In 1605, Guy Fawkes and a group of conspirators attempted to blow up the Houses of Parliament. Before they were able to carry out their plan they were caught, tortured and executed. Every year since then we have traditionally celebrated his failure by letting off fireworks and burning an effigy of ‘Guy’.
Guy Fawkes’ real name was Guido Fawkes. After his father died in 1579, his mother Edith remarried into the Catholic Bainbridge family of Scotton. It is believed it was his stepfather that influenced him to become a Catholic. By the time Fawkes had reached the age of 21, Fawkes had sold his inheritance and had joined the Catholic forces fighting in the Low Countries. For twelve years Fawkes served in the Militia in the Netherlands
As a trained miner, he was highly skilled with gunpowder and in the practices of tunneling. During his service, Fawkes was actually at the siege of Calais and in 1603, Fawkes sought counsel with King Philip II in Spain on the plight of English Catholics. It was there, that he met with Christopher Wright, with whom he attempted to obtain Spanish support for an invasion of England.
On April 25 1604, Fawkes arrived in England with Thomas Wintour and in May 1604 he joined the Gunpowder Plot with Robert Catesby at The Duck and Drake Inn, with the express intention of destroying the Palace of Westminster, the Houses of Parliament and King James I. There were 13 conspirators in total, their names were: Robert Catesby, Thomas Wintour, Jack Wright, Thomas Percy, Guy Fawkes, Robert Keyes, Robert Wintour, John Grant, Kit Wright, Thomas Bates, Ambrose Rookwood, Francis Tresham and Sir Everard Digby.
On the night of October 26, an anonymous letter was delivered to a Catholic Peer, Lord Monteagle. This letter warned him to stay away from the opening of Parliament on November 5. This letter is believed to have been sent by Francis Tresham, one of the co-conspirators. Lord Monteagle took the letter to Robert Cecil, the Earl of Sainsbury, who was James’ first minister. Sainsbury decided that striking at the last minute would achieve the best results.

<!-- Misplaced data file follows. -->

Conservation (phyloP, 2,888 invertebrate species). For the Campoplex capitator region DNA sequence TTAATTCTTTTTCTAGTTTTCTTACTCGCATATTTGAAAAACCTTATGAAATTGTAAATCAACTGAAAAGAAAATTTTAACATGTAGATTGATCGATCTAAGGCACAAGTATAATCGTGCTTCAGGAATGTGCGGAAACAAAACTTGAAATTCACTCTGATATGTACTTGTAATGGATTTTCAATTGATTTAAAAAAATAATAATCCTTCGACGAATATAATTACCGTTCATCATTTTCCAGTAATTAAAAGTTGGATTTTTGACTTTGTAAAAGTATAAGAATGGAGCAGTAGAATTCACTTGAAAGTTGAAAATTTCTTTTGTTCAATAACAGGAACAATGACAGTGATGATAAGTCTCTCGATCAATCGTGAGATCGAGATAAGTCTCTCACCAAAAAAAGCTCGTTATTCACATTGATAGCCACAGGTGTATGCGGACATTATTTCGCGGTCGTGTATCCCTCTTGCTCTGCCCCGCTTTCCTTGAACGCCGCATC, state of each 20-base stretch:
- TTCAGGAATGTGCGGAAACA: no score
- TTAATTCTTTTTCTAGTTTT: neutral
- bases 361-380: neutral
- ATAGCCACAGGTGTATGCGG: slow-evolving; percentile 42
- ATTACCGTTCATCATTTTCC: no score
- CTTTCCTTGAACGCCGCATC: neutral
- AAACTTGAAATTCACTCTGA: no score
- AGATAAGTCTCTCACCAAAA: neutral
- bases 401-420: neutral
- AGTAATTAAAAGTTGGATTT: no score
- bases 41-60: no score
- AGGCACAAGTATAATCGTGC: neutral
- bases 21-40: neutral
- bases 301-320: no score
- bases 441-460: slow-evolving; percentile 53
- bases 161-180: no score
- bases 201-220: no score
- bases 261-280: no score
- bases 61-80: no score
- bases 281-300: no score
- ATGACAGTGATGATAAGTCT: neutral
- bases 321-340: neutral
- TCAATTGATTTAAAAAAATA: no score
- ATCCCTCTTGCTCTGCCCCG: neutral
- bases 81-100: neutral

Fawkes was subsequently captured at around midnight on November 4 and was brought before the Privy Council on November 5. On November 7, after several sessions of severe torture and under great duress, Fawkes finally admitted that the conspirators had planned to free Sir Walter Raleigh and other Tower of London Prisoners by blowing up Parliament with a large cache of Gunpowder.
Fawkes only revealed the identity of his co-conspirators under extreme torture on November 9, but only after he was told that some had already been arrested by the authorities. He was finally hung, drawn and quartered which was the traditional punishment for traitors on January 31, 1606
. In 1605 on the anniversary of Guy Fawkes and the Gunpowder Plot being foiled, bonfires were lit to burn effigies of Guy Fawkes and fireworks let off in defiant celebration all over London and within a couple of years this was a national celebration. To this day Guy Fawkes is remembered each year on November 5 for his audacious attempt to blow up the Houses of Parliament and nearly successful act of ultimate traitorship.
Until 1959 it was illegal not to celebrate the date of Guy Fawkes arrest in England.
While celebrating, do remember to always follow the Firework Safety Code. Please browse through our website for more information.